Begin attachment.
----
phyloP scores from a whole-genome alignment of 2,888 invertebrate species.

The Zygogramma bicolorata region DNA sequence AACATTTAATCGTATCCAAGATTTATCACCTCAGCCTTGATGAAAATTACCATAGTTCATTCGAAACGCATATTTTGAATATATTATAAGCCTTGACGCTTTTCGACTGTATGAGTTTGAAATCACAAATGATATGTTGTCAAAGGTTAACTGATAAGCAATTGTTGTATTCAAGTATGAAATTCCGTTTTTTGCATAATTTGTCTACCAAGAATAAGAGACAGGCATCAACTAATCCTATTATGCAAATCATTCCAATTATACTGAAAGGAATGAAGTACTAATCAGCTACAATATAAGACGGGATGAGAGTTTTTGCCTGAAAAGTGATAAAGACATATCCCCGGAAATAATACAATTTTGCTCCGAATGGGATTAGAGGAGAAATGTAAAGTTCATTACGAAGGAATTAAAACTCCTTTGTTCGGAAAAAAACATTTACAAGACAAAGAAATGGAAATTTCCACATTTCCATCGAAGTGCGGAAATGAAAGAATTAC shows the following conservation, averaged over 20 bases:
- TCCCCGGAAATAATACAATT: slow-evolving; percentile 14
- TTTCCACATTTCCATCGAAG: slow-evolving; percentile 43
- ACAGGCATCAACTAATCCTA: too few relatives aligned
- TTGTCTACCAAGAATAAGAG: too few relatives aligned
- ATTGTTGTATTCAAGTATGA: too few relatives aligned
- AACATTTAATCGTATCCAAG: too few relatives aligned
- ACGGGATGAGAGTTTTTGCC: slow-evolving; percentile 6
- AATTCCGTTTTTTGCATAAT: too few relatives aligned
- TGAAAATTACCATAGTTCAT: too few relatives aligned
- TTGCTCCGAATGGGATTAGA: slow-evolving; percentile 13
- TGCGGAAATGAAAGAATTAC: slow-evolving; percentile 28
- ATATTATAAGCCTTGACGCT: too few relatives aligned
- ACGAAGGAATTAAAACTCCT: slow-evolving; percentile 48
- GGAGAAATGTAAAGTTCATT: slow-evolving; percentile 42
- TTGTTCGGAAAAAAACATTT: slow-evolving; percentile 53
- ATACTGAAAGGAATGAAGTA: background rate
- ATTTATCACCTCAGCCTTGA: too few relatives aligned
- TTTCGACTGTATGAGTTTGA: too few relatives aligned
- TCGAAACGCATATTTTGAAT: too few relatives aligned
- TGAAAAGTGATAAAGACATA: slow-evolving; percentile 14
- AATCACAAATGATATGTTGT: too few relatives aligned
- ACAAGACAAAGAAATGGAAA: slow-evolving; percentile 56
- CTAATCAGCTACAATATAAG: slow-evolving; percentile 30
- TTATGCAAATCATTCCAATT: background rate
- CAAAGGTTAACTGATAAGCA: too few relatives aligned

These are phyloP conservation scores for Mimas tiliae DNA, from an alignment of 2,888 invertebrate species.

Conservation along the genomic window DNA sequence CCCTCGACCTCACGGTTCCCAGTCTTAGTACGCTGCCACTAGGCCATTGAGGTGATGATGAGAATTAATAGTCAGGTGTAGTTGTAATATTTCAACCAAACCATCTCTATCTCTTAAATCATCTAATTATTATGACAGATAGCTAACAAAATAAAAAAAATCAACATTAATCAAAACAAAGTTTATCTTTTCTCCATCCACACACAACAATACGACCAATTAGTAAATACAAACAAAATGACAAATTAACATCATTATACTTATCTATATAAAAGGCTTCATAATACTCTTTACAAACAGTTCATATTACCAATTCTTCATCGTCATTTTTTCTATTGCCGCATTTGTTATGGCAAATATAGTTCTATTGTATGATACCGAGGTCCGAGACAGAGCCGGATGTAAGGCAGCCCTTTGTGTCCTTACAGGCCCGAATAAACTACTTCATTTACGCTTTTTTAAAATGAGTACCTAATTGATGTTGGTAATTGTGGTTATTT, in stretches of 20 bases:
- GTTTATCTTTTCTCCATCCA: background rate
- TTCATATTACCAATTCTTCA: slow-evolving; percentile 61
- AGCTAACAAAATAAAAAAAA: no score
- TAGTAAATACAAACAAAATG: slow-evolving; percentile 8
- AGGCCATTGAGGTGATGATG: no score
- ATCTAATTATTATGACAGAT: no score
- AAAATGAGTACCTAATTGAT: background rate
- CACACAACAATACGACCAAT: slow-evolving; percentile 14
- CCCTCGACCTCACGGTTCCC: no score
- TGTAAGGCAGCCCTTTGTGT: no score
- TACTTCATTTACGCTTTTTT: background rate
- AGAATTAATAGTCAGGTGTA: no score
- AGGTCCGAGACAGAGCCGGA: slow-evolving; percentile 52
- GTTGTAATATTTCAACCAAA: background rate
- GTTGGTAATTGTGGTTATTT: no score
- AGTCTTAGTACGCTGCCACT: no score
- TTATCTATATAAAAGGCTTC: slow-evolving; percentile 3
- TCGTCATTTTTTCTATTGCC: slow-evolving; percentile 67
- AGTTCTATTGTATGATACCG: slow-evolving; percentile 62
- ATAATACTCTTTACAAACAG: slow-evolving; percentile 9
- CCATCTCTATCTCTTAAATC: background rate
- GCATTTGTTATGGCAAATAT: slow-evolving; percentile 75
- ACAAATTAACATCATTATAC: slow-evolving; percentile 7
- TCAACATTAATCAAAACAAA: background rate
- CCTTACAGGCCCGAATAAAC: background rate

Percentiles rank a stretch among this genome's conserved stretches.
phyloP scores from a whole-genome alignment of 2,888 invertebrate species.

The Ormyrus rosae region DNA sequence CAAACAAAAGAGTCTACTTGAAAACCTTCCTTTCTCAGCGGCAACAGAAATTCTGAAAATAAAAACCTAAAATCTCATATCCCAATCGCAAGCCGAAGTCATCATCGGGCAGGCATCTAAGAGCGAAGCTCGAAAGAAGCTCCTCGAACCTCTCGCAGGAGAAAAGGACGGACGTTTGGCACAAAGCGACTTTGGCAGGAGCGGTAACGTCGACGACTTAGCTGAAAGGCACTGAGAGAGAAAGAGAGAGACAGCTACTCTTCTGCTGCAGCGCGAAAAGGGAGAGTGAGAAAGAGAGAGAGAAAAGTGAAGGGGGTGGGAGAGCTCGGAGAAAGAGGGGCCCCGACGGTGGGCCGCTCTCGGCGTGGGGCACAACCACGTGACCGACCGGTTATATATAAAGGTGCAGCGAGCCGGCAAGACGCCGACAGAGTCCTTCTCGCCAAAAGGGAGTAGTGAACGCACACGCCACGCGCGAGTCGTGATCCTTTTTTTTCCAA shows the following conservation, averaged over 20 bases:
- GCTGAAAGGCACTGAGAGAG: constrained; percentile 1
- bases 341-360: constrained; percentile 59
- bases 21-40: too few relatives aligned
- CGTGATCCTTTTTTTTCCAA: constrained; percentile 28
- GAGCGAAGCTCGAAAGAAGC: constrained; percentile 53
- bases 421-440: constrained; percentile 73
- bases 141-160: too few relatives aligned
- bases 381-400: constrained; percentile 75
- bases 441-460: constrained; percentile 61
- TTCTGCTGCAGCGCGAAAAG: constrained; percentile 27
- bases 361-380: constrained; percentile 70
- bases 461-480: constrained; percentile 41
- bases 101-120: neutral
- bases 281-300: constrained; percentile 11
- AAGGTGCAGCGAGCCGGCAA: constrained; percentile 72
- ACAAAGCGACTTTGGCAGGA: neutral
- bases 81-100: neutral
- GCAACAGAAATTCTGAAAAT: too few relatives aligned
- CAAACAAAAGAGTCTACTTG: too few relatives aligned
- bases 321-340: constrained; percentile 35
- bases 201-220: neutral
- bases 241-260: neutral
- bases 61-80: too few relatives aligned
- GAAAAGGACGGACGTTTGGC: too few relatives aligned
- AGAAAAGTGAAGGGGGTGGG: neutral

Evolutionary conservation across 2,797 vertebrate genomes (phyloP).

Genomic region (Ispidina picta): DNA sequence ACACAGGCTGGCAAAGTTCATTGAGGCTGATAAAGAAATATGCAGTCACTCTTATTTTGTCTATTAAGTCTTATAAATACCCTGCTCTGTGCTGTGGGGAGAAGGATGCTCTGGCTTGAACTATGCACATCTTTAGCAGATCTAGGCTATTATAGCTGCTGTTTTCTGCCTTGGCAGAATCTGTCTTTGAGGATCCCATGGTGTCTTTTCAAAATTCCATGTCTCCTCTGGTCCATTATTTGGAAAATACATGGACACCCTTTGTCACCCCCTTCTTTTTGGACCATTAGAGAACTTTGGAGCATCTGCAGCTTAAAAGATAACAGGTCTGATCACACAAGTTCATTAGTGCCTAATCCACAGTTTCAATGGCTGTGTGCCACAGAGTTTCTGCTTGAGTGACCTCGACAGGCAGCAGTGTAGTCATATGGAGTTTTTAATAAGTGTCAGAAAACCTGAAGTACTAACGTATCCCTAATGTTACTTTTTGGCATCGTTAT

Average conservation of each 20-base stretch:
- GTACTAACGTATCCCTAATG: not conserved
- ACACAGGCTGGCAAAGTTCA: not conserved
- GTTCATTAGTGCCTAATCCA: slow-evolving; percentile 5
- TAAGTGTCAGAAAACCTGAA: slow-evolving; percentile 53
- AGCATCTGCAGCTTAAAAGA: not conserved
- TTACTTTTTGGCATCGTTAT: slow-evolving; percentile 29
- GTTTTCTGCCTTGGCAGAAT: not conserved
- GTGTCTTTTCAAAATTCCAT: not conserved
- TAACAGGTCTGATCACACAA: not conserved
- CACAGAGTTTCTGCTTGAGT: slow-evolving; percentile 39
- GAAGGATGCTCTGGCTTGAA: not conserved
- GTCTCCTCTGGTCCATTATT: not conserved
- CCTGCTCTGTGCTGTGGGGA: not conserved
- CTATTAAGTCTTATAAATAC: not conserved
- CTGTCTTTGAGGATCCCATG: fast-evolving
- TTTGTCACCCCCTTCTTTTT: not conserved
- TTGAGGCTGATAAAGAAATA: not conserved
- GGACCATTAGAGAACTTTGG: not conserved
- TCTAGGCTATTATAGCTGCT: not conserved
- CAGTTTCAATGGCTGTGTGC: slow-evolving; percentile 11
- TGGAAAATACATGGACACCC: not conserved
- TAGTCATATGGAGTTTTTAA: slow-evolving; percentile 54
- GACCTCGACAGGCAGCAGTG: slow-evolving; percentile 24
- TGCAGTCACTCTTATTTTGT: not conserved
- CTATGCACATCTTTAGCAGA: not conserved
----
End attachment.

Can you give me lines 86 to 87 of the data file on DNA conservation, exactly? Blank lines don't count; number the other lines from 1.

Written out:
- GTACTAACGTATCCCTAATG: not conserved
- ACACAGGCTGGCAAAGTTCA: not conserved